Freddy often phoned Jacks asking for interpretations of IATA rules, thereby admitting that he didn’t know much about the business. He also invited him to lunch every time he called. Jacks begged off with invented excuses, something he couldn’t do when an important airline manager was doing the inviting. Finally, at an Air France cocktail party, Freddy insisted so much that Jacks agreed.
There’s an excellent German restaurant in Florida,” he said. “Do you like German food?”
Marvin Jacks didn’t particularly like German food, pastries yes, but the fact that Freddy Hussein was inviting him to lunch in Florida caused him to put down his martini unfinished in order to be alert. Did Freddy know he lived in Florida? He hadn’t told any business associates, never gave out his home telephone number. Before he could think of a reply though, Freddy was telling him that he would pick him up at his office at twelve-thirty the next day. “It’s only fifteen minutes to Florida by car,” he said, as if Jacks didn’t know. So maybe he wasn’t aware that Jacks lived there.
Next day the phone rang at 12:25. Freddy Hussein’s secretary: “Mr. Hussein is leaving now, Mr. Jacks. He asks if you can wait downstairs so he won’t lose time parking.”
A chauffeur-driven Mercedes Benz. Freddy Hussein did okay for the GSA of a third world airline. That was just one of the thoughts that ran through Marvin Jacks’ head as Freddy talked incessantly on the way to the restaurant “Die Glocke” in Florida. The chauffeur dropped them off at the entrance on Florida’s main drag and disappeared. The restaurant was small but well appointed. About twenty tables, each with fresh, real flowers in vases on them. An aging, white clad, bow-tied waiter with a German accent greeted them at the door, Jacks in Spanish, then, to Hussein in German: “So nice to see you again, Herr Hussein. I will tell Frau Marie that you are here.” He seated them at a corner table. Jacks’ instinct told him to keep his back to the wall, but the waiter was holding the back-to-the-door chair for him. Freddy Hussein, it seemed, had similar instincts. The waiter recommended Eisbein, the specialty of the day, which Hussein accepted but Jacks passed on and selected Grüne Sosse, a Frankfurt specialty consisting of potatoes covered in herb sauce.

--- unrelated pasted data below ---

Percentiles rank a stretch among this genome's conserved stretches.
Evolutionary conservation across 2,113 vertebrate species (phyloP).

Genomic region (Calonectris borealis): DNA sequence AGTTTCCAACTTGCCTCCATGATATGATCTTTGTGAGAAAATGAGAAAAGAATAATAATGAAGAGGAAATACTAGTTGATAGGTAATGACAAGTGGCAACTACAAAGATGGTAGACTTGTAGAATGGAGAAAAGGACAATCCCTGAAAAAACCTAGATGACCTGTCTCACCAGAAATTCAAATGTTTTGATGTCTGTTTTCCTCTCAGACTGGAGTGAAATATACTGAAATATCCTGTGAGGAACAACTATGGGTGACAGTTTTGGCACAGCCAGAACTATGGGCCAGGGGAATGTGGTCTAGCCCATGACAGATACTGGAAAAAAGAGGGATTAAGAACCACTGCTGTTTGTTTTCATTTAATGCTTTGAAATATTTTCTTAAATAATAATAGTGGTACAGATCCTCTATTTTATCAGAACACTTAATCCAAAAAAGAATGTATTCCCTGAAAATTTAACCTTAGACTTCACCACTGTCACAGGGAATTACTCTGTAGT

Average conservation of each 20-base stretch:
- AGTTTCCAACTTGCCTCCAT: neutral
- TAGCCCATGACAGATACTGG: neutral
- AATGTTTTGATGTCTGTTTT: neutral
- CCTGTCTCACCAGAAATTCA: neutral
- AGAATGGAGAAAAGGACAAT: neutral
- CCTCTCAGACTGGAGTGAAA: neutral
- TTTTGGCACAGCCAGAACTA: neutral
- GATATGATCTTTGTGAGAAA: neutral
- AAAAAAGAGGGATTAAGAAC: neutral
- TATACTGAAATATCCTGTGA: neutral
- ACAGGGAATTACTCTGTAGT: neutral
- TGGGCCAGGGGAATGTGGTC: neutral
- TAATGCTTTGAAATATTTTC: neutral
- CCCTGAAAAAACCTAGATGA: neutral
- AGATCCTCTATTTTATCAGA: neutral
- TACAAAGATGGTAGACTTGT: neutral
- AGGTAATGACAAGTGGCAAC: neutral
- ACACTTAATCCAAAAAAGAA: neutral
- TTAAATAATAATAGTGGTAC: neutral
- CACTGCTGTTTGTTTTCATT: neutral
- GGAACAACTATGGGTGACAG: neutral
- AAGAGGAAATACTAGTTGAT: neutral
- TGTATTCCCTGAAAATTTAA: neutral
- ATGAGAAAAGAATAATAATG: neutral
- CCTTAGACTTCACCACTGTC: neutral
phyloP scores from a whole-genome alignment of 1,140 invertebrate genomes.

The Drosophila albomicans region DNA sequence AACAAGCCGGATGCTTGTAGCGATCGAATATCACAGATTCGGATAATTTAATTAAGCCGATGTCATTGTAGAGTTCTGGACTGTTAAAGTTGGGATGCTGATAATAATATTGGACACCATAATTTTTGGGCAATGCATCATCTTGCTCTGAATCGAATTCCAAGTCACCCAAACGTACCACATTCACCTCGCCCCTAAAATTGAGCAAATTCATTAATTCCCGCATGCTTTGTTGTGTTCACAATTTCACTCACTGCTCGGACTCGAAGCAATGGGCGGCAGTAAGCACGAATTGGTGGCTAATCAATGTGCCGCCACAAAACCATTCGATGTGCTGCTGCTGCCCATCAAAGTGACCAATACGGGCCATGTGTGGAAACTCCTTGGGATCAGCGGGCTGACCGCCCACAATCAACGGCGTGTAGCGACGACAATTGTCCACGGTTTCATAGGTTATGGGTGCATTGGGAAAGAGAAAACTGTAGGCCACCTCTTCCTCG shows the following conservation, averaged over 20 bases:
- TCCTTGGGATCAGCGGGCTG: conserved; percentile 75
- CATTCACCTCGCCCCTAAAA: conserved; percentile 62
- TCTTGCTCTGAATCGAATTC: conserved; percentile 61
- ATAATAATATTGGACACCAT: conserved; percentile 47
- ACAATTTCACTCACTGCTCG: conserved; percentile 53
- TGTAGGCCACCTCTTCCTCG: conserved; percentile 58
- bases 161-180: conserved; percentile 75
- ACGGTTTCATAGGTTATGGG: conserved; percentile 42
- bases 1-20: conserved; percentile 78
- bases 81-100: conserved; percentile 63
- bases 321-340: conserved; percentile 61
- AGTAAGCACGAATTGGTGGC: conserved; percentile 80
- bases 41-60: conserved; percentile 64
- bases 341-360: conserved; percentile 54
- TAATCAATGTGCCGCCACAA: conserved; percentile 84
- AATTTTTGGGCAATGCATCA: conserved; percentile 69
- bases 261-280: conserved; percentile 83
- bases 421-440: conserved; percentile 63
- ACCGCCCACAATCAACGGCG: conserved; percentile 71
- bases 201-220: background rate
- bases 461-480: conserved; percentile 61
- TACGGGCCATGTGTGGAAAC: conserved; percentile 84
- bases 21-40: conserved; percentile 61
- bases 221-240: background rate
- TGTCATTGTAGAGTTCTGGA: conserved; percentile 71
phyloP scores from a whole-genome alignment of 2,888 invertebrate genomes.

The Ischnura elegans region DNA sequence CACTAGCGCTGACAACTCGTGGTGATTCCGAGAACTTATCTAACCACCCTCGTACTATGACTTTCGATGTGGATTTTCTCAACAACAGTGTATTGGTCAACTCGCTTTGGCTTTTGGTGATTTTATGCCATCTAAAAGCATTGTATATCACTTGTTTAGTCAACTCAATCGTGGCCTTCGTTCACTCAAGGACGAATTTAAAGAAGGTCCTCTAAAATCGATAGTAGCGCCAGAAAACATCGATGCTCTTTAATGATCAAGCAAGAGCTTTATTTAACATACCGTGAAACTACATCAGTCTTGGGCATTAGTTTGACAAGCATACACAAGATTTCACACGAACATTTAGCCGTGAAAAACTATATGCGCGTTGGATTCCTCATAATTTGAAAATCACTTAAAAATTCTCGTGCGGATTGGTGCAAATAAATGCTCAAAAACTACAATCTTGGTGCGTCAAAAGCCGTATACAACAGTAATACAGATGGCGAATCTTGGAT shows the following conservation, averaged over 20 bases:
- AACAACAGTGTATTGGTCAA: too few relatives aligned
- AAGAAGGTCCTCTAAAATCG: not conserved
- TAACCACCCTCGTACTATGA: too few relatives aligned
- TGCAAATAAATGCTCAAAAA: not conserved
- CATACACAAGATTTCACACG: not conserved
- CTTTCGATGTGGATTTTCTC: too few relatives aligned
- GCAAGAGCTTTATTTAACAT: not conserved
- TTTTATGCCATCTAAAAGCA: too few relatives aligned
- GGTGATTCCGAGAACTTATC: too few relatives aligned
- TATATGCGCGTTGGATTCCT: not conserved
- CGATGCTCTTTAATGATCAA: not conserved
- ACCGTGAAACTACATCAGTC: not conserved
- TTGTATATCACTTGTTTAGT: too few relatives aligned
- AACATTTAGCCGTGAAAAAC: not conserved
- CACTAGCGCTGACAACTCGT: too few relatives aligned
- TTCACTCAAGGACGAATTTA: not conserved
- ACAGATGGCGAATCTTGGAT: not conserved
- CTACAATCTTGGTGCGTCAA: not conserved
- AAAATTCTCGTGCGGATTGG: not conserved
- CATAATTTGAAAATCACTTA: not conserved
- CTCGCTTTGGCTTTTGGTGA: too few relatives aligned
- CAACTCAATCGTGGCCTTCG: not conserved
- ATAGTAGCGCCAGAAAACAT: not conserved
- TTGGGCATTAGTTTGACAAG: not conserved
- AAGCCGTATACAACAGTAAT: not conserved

Do you prefer German or Argentine wine, Mr. Jacks?” Hussein asked.
“Argentine, no contest.”
Hussein laughed. “A wise choice.”
“You speak German, Mr. Hussein?”
“Not really. Heinz greets all the guests in German, for atmosphere you know, like the waiters in Italian restaurants always say Bon giorno. Your Spanish seems excellent, I wish I could get the hang of it.”
“Well, I’ve been here a long time.”
“So I’ve heard,” Hussein said. “Isn’t that unusual? Foreign managers are usually transferred on after a few years.”
“Just fate I guess.”
Hussein laughed his high-pitched, hyena laugh. “Fate, yes, a wonderful concept. Do you think it exists?”
“I don’t know, but at least it provides answers to the imponderables of life.”
“That’s interesting. I’ve often wondered if what I do is really determined by me or…well…fate. Did you ever ask yourself that question, Mr. Jacks?”
Marvin Jacks had asked himself just that many times, but he wasn’t about to get personal with Freddy Hussein. “No,” he said. Hussein looked up from Jack’s gaze and smiled: “Ah, Frau Marie.” He jumped up and held out the chair between him and Jacks, who stood up for the coming introduction.
“Frau Marie, may I present my colleague, Mr. Marvin Jacks, a very important person in the airline business.” She turned her smile to Jacks and it froze. Her hand was out to be shook but Jacks didn’t take it until Freddy Hussein, as an afterthought, said, “Mr. Jacks, this is Frau Marie, the owner of this wonderful eatery and wife of the best chef in Buenos Aires, which means of course in Argentina.” Jacks took her hand, but couldn’t say a word, his head was whirling. Nor did she. “Please sit with us a moment, Frau Marie,” Hussein said. If he wondered why they were staring at each other without a word, he may have attributed it to hormonal fascination, for Frau Marie was indeed beautiful.